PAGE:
ComScore did a study of mobile apps by age group and found that the highest concentration of mobile users was in the 18- to 24-year-old demographic, who spend nearly 10 percent of their time on the app. This seems to indicate that the largest user demographics for Instagram are mobile-first, digital-native users. Facebook by contrast is strong across demographics, and presumably would have a lower engagement-per-user (on average) as a result. (Note that this data is a year-old, and with Instagram’s growth relative to Facebook the Instagram statistics are probably even larger now).
High time on-site relative to other social networks.
The other story that the comScore data show is told by what apps aren’t shown: Twitter, G+, Pinterest, Snapchat. As a social network, Instagram’s strength appears to be keeping users on-site. Only Facebook keeps users on site longer.
What PR practitioners need to know about Instagram is that it has some very special characteristics that keep people on-site and engaged.
Where have you been, all my life? Or, how are brands finding success on Instagram?
Instagram recently opened up its API to developers, which has led to some really great tools to navigate and manage IG. I use SocialBro and Iconosquare, the latter of which has an analytics function that allows you to look at (lofty) Instagram brand data to see how the most effective brands on Instagram are doing.
Looking at the largest Instagram followings by size (non-celebrity), we see that engagement level is lower than Forrester’s average (4.21 percent) averaging 2.08 percent for the top brands by followers. The lesson being that at scale, brands are getting incredibly good engagement from Instagram.
|Top Brands on Instagram by Followers|
|Brand||Categories||Followers||Engagement Rate||Posts on Hashtag||Media Posted|
|National Geographi…||media||22.2M (=)||1.58% (1240)||1.4M (197)||7k (20)|
|Victoria’s Secret||fashion||17.4M (=)||1.66% (1199)||2.4M (121)||2.4k (261)|
|Nike||fashion sport||17M (=)||2.60% (737)||45.6M (3)||790 (1011)|
|FC Barcelona||sport football||13M (=)||3.04% (573)||1.8M (161)||5k (47)|
|Real Madrid C.F.||sport football||11.4M (=)||2.08% (964)||4.6M (63)||994 (807)|
|NBA||sport basketball||7.7M (=)||2.03% (992)||7.3M (38)||8.9k (9)|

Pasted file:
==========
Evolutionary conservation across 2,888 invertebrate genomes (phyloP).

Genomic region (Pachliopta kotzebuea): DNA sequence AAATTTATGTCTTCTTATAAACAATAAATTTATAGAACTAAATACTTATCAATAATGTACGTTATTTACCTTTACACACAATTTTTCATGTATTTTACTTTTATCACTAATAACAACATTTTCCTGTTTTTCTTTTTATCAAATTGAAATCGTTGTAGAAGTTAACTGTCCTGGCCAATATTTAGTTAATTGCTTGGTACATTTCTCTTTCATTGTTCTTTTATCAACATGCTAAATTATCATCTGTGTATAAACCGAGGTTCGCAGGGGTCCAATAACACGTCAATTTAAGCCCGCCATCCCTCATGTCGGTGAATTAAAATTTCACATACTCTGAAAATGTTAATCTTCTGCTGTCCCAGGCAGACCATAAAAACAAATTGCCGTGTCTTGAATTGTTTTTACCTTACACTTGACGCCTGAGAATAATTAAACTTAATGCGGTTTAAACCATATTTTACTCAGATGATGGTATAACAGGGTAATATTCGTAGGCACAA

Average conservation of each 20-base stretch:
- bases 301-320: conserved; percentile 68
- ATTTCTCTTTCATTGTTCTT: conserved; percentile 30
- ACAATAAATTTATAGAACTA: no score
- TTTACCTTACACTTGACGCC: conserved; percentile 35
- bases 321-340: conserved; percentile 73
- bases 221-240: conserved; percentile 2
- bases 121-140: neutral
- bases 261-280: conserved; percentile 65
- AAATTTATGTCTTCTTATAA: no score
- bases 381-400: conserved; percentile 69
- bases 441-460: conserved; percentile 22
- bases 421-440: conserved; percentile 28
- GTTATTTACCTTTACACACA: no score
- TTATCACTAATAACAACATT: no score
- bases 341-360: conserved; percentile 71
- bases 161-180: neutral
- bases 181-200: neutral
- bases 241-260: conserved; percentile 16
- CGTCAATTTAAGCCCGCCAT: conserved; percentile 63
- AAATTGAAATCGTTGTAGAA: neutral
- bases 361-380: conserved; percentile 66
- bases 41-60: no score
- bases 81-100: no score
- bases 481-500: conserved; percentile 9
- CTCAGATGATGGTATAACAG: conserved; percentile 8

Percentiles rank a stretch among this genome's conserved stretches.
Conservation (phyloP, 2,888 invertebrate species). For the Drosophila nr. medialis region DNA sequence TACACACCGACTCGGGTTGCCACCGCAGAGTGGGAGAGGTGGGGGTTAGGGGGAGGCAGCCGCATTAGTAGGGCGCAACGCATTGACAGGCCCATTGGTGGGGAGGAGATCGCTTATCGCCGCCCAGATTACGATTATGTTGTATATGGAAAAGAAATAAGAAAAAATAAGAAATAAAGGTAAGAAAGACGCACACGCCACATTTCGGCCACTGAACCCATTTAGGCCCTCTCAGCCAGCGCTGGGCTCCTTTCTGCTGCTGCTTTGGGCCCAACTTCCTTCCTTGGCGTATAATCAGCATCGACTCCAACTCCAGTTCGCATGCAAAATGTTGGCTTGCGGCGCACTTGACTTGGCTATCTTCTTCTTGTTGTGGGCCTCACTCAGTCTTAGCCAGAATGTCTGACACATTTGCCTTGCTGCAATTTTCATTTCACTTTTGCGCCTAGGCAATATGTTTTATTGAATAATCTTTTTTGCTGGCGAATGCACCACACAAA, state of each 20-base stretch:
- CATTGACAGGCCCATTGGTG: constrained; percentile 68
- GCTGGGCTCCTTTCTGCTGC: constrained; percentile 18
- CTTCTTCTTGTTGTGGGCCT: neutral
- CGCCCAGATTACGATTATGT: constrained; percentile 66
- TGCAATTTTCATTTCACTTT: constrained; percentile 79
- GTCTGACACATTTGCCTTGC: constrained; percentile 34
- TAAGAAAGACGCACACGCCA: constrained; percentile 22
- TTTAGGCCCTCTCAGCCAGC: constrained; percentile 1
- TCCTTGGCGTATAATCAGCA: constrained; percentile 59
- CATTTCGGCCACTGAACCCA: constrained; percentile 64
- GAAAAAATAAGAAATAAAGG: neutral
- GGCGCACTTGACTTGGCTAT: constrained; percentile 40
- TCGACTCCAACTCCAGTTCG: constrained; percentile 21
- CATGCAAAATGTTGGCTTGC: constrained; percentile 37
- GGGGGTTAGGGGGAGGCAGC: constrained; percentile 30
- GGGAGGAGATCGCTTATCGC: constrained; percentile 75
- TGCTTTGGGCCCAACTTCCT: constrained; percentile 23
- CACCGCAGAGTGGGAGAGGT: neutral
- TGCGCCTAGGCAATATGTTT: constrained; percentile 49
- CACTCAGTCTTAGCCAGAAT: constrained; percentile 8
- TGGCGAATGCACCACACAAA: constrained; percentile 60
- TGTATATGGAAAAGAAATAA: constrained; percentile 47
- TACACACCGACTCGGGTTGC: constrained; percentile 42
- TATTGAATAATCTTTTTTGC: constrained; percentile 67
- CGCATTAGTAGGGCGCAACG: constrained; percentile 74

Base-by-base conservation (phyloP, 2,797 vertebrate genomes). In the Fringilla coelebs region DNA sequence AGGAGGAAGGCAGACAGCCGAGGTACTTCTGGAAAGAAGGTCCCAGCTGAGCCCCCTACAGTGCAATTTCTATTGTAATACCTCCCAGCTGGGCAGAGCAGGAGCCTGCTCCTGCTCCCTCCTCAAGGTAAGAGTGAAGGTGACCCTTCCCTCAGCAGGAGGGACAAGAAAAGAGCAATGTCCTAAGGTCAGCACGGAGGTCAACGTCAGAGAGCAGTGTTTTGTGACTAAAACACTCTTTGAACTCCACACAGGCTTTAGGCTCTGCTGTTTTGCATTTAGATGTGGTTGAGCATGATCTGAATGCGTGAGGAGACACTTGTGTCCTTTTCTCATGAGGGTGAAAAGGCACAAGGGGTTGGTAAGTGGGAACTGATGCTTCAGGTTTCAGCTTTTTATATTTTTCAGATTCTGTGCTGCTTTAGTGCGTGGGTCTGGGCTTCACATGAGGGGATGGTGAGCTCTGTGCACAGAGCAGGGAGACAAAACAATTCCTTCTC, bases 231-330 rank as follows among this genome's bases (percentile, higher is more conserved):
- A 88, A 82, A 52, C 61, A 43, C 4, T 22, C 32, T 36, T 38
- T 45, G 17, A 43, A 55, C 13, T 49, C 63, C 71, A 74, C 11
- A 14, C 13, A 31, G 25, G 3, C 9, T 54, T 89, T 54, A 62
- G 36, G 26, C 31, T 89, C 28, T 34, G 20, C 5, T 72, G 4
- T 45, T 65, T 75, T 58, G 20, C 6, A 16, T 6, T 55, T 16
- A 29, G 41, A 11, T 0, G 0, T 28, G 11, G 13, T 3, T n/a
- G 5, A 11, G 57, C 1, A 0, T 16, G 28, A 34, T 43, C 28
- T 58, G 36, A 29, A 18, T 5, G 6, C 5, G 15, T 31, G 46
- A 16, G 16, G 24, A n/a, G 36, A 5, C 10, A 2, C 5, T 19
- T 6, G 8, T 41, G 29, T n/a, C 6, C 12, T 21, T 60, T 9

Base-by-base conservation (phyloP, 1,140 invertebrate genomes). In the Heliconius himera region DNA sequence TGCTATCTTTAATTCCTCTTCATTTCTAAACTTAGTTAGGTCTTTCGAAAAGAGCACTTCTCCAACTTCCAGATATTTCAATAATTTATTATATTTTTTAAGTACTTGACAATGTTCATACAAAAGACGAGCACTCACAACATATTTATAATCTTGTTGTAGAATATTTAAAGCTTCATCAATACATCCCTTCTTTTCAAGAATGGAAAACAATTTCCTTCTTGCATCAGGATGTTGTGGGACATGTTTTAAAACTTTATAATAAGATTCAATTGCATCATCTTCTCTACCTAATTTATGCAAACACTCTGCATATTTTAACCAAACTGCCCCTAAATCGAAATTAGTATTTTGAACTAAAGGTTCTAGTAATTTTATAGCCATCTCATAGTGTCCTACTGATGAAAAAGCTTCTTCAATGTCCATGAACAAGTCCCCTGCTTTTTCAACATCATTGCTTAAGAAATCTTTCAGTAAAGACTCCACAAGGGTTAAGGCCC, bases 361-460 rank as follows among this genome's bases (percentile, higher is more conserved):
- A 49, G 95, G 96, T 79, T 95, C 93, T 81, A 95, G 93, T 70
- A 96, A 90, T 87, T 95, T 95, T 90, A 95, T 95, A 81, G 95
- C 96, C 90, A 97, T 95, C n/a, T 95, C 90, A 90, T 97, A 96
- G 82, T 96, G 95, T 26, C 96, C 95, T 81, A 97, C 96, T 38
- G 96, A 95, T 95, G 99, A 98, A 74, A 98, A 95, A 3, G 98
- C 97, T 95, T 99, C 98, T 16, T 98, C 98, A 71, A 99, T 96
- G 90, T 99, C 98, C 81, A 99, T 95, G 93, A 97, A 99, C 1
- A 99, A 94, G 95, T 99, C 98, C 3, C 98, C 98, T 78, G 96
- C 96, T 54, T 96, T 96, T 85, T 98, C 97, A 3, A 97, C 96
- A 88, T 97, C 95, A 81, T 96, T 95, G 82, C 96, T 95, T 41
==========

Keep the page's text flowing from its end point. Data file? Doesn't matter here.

|Forever 21||fashion||7.1M (=)||1.93% (1040)||4M (76)||2.2k (317)|
|Nike Football||fashion sport||6.2M (=)||4.18% (302)||275.1k (585)||823 (971)|
|adidas Originals||fashion sport||5.9M (=)||1.44% (1332)||733.8k (350)||1.9k (373)|
|Louis Vuitton||fashion luxury||5.4M (=)||0.92% (1632)||9.2M (31)||900 (889)|
|GoPro||electronics||5.4M (=)||3.70% (393)||12.1M (19)||1.7k (417)|
|H&M||fashion retail||5.3M (=)||1.82% (1109)||3.9M (78)||1.1k (773)|
|Starbucks||beverages||4.9M (=)||3.95% (336)||21.5M (10)||777 (1021)|
|Zara||fashion retail||4.9M (+1)||1.20% (1476)||10.3k (1620)||665 (1170)|
|Iker Casillas||celebrities athletes||4.9M (-1)||3.87% (350)||393.9k (486)||897 (891)|
|Anastasia Beverly…||beauty||4.8M (=)||1.29% (1426)||2.2M (126)||3.8k (95)|
|Chanel||fashion luxury||4.8M (=)||1.59% (1234)||26.2M (8)||150 (2385)|
|Michael Kors||fashion luxury||4.7M (=)||1.52% (1282)||6.9M (42)||1.6k (464)|
|Vogue Magazine||media||4.6M (=)||1.47% (1312)||101.8k (891)||1.9k (389)|
|adidas||fashion sport||4.6M (=)||2.17% (924)||13.6M (17)||723 (1090)|
|Topshop||fashion retail||4.5M (=)||1.18% (1492)||11.4M (23)||3k (166)|
|Louboutin||fashion luxury||4.5M (=)||1.22% (1469)||4.3M (70)||2k (349)|
|8fact||media||4.4M (=)||3.70% (392)||63k (1046)||2.9k (187)|
|Dolce Gabbana||fashion luxury||4.4M (=)||1.31% (1407)||2.5M (117)||1.8k (405)|
|Falcao||celebrities athletes||4.4M (=)||3.45% (455)||193.1k (687)||427 (1613)|
|Gucci||fashion luxury||4.3M (=)||0.84% (1691)||15.9M (14)||799 (1003)|
|Dior||fashion luxury||4.3M (=)||1.12% (1527)||15.5M (15)||729 (1083)|
|Manchester United||sport football||4M (=)||3.76% (376)||661.8k (381)||2.7k (217)|
|Burberry||fashion luxury||3.7M (=)||0.88% (1663)||9.8M (26)||1.7k (421)|
|Prada||fashion luxury||3.7M (=)||0.99% (1591)||16.4M (13)||767 (1032)|
Let’s then take a look at the brands with the highest engagement on Instagram. The average engagement for these 30 brands is 10.6 percent, but the average number of media posted is much lower averaging 392. This could be due to myriad variables, but it may be that a lower post frequency is a contributing factor to high engagement rate (A query of highest frequency posters appears to substantiate this somewhat: average engagement rate is less than 1 percent for the top 30 cohort).